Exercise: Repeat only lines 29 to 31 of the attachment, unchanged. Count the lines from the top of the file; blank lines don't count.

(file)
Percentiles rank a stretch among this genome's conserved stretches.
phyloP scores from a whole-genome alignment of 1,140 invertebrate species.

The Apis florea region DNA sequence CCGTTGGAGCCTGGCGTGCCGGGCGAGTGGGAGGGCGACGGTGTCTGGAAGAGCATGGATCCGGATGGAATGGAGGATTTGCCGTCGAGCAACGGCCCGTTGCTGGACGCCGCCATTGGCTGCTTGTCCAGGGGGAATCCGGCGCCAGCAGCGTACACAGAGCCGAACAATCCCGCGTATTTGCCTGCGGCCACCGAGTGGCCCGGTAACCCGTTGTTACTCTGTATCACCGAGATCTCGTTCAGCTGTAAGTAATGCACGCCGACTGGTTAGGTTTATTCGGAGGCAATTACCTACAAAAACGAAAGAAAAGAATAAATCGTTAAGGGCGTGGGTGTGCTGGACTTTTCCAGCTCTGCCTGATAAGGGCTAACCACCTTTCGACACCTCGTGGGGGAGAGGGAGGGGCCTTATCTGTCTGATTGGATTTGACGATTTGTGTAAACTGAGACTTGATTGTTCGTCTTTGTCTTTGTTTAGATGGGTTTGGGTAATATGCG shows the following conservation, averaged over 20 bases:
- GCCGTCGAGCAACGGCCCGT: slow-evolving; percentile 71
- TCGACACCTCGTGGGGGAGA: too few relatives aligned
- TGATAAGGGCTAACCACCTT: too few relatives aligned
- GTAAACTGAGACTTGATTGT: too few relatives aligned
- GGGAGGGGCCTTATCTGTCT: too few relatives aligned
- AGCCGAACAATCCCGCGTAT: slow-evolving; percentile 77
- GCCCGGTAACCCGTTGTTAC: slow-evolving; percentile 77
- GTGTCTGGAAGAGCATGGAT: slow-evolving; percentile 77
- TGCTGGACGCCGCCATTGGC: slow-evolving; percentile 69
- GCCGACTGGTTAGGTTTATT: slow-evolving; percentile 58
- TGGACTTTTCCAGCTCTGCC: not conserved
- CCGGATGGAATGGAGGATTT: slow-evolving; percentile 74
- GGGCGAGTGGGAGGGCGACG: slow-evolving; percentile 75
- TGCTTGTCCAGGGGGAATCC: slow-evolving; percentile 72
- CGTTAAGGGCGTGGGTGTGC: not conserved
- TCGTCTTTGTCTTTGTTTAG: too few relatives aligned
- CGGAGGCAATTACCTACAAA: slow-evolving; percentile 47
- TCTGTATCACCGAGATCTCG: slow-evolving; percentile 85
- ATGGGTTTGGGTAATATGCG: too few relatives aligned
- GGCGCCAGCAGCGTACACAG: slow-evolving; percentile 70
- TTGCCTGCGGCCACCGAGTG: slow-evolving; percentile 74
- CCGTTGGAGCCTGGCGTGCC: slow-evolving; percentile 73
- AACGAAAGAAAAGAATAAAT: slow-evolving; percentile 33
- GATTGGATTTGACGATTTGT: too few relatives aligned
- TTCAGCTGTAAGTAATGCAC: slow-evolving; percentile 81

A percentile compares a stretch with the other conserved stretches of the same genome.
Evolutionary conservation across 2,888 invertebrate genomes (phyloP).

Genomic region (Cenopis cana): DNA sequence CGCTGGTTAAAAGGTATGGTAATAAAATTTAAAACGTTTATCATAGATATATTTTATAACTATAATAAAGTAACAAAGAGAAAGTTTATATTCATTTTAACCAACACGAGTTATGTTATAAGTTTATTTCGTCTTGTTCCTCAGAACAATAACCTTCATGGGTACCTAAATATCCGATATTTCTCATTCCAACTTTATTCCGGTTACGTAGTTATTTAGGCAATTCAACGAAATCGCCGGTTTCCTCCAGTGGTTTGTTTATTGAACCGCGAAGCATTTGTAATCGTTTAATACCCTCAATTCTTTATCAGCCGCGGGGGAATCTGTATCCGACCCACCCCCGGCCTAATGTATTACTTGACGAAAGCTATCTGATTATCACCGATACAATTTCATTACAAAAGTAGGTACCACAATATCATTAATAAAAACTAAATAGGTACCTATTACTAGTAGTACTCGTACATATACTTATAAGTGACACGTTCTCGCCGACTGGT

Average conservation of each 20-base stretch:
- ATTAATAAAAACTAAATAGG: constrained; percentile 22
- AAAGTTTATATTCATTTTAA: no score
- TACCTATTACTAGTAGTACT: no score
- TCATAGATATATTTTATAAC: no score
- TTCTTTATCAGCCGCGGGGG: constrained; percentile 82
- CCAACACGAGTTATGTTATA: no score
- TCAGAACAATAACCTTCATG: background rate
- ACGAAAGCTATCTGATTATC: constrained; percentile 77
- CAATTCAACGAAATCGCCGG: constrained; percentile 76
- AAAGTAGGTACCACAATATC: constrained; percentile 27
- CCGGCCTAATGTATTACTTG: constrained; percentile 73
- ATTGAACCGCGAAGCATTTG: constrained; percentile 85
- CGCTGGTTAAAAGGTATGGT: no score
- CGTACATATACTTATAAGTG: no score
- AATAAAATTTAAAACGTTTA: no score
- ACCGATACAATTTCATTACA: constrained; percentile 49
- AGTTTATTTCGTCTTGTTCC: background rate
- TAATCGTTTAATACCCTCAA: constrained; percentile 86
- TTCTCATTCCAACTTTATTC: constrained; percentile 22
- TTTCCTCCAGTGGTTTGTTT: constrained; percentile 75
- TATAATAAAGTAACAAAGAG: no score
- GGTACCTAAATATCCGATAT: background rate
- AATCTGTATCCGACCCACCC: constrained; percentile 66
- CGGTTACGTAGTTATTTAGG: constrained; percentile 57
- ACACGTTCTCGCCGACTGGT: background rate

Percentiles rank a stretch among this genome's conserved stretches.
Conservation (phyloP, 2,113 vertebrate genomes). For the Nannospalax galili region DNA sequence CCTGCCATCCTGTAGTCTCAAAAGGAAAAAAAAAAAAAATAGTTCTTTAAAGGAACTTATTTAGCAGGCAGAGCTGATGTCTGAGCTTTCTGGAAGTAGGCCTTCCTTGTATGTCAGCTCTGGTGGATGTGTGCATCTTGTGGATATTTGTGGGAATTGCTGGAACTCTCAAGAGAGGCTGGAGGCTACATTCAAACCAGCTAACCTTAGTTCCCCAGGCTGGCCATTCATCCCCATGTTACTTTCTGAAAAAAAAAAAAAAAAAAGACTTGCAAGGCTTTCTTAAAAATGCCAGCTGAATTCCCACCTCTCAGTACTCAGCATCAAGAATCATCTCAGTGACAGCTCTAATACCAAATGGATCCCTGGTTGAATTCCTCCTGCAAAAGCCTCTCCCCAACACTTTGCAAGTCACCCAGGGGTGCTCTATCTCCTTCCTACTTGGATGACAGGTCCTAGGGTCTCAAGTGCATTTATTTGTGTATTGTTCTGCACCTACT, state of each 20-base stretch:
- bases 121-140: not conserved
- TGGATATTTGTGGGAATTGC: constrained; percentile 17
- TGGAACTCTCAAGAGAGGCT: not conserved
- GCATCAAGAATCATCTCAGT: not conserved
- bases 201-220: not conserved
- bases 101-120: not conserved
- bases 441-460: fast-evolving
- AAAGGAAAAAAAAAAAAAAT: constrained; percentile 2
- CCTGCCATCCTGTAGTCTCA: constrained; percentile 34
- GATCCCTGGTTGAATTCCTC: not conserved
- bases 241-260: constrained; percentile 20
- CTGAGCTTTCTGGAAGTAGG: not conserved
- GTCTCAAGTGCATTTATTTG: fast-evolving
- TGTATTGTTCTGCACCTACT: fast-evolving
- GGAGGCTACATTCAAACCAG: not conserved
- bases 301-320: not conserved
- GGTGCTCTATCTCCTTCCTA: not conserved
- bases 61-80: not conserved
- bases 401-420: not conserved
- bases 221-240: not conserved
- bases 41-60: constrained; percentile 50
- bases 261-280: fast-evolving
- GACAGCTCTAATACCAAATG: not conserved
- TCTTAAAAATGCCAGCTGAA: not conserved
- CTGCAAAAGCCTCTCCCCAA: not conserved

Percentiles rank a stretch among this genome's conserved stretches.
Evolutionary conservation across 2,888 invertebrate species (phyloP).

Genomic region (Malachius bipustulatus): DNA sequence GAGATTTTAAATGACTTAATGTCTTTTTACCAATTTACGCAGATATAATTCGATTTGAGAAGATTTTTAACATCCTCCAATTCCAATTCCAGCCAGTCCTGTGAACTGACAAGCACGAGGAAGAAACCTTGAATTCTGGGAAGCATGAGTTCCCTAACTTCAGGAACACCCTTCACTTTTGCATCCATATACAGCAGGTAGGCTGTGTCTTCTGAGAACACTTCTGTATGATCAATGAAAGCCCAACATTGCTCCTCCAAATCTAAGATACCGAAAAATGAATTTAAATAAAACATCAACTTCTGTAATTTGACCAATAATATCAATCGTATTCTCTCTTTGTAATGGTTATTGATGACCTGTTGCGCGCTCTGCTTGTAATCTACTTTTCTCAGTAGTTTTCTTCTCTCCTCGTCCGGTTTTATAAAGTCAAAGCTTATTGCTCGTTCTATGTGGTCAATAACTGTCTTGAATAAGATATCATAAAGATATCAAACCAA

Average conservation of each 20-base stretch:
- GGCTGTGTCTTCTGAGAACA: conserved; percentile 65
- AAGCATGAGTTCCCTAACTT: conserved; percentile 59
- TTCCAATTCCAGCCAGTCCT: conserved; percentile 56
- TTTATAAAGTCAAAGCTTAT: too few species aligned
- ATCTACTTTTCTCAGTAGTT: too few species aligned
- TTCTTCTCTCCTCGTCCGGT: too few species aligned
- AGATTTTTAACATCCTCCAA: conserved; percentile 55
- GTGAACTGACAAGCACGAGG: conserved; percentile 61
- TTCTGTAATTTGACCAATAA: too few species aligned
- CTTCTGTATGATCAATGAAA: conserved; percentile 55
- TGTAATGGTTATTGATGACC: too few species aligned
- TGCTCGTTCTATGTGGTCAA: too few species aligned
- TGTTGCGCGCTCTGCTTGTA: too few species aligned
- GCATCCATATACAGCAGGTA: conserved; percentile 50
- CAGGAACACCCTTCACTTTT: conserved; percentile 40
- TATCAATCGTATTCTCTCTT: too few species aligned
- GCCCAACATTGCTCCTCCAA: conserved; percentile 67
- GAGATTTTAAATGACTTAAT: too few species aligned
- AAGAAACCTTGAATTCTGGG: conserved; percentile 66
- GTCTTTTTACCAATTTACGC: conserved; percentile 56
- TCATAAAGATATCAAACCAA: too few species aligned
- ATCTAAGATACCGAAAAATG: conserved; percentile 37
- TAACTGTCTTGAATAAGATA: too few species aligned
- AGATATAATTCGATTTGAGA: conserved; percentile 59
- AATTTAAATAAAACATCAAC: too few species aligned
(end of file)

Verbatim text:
A percentile compares a stretch with the other conserved stretches of the same genome.
Evolutionary conservation across 2,888 invertebrate genomes (phyloP).

Genomic region (Cenopis cana): DNA sequence CGCTGGTTAAAAGGTATGGTAATAAAATTTAAAACGTTTATCATAGATATATTTTATAACTATAATAAAGTAACAAAGAGAAAGTTTATATTCATTTTAACCAACACGAGTTATGTTATAAGTTTATTTCGTCTTGTTCCTCAGAACAATAACCTTCATGGGTACCTAAATATCCGATATTTCTCATTCCAACTTTATTCCGGTTACGTAGTTATTTAGGCAATTCAACGAAATCGCCGGTTTCCTCCAGTGGTTTGTTTATTGAACCGCGAAGCATTTGTAATCGTTTAATACCCTCAATTCTTTATCAGCCGCGGGGGAATCTGTATCCGACCCACCCCCGGCCTAATGTATTACTTGACGAAAGCTATCTGATTATCACCGATACAATTTCATTACAAAAGTAGGTACCACAATATCATTAATAAAAACTAAATAGGTACCTATTACTAGTAGTACTCGTACATATACTTATAAGTGACACGTTCTCGCCGACTGGT